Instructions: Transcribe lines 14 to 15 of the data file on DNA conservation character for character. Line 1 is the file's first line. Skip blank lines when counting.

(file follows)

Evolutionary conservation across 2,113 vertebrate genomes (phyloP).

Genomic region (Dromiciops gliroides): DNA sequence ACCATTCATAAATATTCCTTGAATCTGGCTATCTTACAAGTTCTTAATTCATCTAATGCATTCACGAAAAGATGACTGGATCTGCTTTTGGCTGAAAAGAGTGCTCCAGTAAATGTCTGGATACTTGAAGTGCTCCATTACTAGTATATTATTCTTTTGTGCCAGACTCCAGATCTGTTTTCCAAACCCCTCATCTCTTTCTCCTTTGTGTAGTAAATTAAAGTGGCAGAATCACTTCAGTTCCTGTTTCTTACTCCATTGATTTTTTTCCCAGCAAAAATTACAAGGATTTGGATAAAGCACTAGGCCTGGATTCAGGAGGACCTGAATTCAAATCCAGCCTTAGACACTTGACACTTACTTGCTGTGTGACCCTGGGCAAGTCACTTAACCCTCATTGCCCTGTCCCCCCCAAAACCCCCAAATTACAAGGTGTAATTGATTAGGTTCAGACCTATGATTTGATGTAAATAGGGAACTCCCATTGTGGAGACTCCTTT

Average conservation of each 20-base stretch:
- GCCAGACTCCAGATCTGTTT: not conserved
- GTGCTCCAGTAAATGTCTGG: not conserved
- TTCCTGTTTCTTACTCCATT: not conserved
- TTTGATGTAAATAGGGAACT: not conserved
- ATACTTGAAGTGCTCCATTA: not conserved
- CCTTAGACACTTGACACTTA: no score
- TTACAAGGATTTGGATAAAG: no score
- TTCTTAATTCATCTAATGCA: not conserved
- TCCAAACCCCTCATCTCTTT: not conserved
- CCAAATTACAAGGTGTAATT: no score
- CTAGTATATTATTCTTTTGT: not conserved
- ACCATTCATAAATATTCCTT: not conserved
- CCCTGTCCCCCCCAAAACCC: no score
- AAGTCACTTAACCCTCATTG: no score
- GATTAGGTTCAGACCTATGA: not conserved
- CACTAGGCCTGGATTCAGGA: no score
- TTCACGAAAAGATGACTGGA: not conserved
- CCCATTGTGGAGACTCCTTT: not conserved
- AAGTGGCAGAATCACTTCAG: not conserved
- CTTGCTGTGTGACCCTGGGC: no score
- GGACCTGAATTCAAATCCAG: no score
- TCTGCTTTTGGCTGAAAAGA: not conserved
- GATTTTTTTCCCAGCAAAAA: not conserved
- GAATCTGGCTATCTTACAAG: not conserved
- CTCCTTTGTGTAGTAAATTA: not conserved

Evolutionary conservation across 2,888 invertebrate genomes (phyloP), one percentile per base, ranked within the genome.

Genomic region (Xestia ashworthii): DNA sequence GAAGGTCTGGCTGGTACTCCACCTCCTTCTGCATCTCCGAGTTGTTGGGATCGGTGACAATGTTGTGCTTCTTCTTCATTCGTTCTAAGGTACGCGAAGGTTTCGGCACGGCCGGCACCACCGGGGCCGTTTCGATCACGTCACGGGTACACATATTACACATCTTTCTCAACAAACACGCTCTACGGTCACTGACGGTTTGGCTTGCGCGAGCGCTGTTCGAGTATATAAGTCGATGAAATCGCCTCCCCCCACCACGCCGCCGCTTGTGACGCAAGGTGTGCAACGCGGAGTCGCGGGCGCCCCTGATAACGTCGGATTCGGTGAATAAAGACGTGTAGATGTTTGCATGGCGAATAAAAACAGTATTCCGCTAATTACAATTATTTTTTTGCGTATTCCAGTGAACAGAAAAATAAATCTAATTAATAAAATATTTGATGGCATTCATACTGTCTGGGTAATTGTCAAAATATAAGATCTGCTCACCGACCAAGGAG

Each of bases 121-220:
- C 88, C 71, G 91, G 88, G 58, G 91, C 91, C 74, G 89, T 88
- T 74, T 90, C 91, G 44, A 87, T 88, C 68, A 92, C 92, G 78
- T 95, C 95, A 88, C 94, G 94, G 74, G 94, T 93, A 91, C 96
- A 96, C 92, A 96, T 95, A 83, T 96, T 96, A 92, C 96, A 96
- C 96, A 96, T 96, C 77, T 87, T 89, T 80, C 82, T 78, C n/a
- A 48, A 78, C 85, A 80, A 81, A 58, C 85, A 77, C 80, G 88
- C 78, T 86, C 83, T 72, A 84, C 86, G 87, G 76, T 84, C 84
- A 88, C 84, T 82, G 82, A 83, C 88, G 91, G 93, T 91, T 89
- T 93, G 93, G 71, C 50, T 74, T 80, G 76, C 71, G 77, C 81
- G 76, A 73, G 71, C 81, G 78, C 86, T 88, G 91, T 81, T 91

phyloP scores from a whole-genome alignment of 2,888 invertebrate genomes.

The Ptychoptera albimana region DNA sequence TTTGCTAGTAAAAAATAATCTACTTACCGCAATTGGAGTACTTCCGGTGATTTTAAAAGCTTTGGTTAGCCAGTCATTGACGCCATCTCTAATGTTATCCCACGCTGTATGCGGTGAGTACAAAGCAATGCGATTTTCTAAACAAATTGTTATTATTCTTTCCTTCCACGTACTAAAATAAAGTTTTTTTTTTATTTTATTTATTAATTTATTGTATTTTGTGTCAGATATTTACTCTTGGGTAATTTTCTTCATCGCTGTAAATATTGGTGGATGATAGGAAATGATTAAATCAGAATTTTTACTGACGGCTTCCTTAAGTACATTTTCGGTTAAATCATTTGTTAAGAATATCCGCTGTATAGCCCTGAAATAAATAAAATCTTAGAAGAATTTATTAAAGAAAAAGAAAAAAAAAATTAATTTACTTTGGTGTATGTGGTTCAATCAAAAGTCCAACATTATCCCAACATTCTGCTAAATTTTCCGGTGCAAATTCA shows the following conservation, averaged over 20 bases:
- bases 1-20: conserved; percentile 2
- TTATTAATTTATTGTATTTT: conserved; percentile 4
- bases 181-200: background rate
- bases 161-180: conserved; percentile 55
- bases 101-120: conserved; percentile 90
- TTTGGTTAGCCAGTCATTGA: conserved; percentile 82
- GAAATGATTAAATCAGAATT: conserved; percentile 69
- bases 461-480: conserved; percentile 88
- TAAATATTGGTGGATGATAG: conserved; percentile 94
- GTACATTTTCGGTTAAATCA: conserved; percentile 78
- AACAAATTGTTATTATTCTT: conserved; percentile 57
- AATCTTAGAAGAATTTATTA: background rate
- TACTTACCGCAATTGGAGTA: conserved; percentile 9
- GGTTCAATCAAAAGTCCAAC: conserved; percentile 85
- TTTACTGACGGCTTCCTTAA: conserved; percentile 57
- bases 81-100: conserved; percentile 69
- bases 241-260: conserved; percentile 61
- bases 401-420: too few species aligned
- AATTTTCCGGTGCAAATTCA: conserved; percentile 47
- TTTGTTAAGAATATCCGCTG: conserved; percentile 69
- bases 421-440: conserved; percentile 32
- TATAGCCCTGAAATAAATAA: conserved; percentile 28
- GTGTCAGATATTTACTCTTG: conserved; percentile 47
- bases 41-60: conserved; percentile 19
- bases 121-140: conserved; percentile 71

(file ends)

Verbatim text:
- CTAGTATATTATTCTTTTGT: not conserved
- ACCATTCATAAATATTCCTT: not conserved